Good morning, and happy Friday. It seems like Thursdays are always the busiest news days of the week, and yesterday was no exception. Here’s the Digest.
1. Minnesota DFL Sen. Al Franken apologized Thursday and called for an inquiry into his own behavior after a Los Angeles radio anchor accused him of forcibly kissing her during a 2006 USO tour. Leeann Tweeden posted the allegations on the website of KABC in Los Angeles where she is a morning radio show host. She also posted a photo of her asleep aboard an aircraft later on the trip. Franken is shown reaching out as if to grope her breasts. Franken, who was elected senator in 2008, apologized but said Tweeden’s account of the skit rehearsal did not match his memory. “As to the photo,” he wrote, “it was clearly intended to be funny but wasn’t. I shouldn’t have done it.” Franken later called for a Senate ethics inquiry into his behavior. (AP via MPR News)
2. While Franken was reacting to the allegations against him, Senate Judiciary Committee Chairman Chuck Grassley said he has scheduled hearings for David Stras, a nominee to the 8th U.S. Circuit Court of Appeals. Stras is a member of the Minnesota Supreme Court. Franken has been blocking hearings for Stras because of his conservative views. “The Democrats seriously regret that they abolished the filibuster, as I warned them they would,” Grassley said. “But they can’t expect to use the blue slip courtesy in its place. That’s not what the blue slip is meant for.” (Politico)
3. The ethics committee can recommend expelling a member,and sends its recommendation to the full Senate. Two-thirds of the Senate must vote in favor of expulsion for a member to be expelled. The Senate hasn’t kicked out a member in more than a century. One senator was expelled for treason in 1797, and 14 were expelled in 1861 and 1862 for aiding the confederacy in the Civil War. The committee can also censure a member, which amounts to a formal scolding for their actions. The ethics committee hasn’t investigated sexual harassment or assault allegations in 25 years, and the process usually doesn’t consider what a senator did before he or she was elected. (MPR News)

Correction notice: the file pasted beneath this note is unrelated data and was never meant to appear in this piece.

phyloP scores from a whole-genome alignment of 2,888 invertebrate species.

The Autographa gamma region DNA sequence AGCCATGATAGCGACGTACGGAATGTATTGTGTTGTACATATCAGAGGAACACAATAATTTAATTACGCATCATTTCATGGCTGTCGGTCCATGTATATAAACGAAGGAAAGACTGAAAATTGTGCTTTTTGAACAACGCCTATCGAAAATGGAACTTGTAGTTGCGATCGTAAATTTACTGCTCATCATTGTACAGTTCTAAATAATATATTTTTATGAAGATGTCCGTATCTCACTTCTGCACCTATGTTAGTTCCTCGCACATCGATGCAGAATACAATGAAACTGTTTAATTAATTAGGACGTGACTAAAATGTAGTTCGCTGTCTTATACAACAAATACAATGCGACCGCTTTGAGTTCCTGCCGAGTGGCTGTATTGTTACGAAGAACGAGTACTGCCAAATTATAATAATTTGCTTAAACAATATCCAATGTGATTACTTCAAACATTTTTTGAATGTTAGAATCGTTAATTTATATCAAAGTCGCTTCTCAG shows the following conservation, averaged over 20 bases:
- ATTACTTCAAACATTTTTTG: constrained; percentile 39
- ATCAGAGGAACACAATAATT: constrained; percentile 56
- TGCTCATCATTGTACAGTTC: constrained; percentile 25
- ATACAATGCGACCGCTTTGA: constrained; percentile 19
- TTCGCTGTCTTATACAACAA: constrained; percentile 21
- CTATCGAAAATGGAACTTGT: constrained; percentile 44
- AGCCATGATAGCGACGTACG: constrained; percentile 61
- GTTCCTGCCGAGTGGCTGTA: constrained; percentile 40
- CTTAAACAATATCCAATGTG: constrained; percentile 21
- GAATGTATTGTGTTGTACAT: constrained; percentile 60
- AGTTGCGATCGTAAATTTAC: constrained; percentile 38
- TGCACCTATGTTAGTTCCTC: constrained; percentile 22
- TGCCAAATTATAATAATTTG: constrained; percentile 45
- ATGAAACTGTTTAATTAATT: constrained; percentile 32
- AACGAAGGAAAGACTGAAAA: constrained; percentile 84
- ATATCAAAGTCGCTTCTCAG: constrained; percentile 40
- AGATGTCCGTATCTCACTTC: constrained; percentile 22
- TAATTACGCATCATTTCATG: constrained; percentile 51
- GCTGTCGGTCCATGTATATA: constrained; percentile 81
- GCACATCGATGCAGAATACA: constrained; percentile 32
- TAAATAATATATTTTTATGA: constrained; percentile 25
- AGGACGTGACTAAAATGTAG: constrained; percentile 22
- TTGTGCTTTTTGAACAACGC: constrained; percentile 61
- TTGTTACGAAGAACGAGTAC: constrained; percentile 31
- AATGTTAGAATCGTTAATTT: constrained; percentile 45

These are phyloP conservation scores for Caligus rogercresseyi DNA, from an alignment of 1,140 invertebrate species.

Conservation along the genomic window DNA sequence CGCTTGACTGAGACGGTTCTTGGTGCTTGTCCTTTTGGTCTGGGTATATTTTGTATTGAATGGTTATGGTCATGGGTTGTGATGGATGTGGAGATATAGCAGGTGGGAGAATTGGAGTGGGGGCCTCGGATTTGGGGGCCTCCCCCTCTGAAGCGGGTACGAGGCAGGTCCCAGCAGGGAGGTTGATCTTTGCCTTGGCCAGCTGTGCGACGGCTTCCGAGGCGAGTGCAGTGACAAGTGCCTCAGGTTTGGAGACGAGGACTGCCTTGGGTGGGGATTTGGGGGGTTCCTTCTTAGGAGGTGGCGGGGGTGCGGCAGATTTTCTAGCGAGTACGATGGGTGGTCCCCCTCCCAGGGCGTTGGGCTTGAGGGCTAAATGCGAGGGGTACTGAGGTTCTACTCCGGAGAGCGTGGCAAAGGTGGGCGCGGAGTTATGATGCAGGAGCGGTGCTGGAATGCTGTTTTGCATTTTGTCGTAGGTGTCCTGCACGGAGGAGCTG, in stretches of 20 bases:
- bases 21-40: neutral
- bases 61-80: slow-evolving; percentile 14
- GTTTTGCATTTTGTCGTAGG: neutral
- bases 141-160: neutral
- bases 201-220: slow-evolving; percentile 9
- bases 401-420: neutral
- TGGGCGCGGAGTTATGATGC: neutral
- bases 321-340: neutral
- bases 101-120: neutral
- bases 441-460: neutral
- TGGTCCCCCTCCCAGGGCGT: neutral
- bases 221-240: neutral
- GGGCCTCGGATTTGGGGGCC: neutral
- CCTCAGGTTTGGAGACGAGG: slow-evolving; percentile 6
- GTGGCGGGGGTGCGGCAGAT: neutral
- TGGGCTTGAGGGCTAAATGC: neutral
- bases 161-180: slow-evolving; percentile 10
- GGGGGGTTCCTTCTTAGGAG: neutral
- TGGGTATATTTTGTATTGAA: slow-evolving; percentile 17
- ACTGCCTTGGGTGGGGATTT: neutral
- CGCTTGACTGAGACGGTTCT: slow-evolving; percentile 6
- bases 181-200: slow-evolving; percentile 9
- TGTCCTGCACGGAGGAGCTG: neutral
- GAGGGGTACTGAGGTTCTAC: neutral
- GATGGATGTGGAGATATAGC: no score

4. The Minnesota Supreme Court on Thursday ruled that Gov. Mark Dayton acted within his power when he vetoed the operating budgets of the state House and Senate. The court, however, declined to rule if the governor was acting in a coercive way when he tried to use his defunding of the Legislature as leverage to get GOP leaders back to the budget bargaining table. The ruling noted the line-item veto power is “expressly conferred” to Minnesota’s governors. “Whether it was wise for the people of Minnesota in 1876 to provide for a veto power over items of appropriation, in language that does not expressly exclude the appropriations for a coordinate branch of government, is not for us to judge,” the court wrote. (MPR News)
5. A member of the Metropolitan Council expressed concern Thursday regarding a decision to restrict light rail service on Super Bowl Sunday to just game ticket holders with a special Metro Transit pass. Gary Cunningham, who has served on the regional planning body since 2011, wrote on Facebook that the “decision on how our public transit system would be used was not publicly vetted and agreed to” by the regional planning body. Cunningham, who represents downtown, north and south-central Minneapolis and Robbinsdale on the council, said he found out about the arrangement by reading the newspaper, and was subsequently contacted by “numerous constituents.” “I am opposed to public transit being converted to private trains for the privileged class while moving marginalizing poor and homeless people to invisible status outside of the Super Bowl zone,” Cunningham wrote early Thursday. (Star Tribune)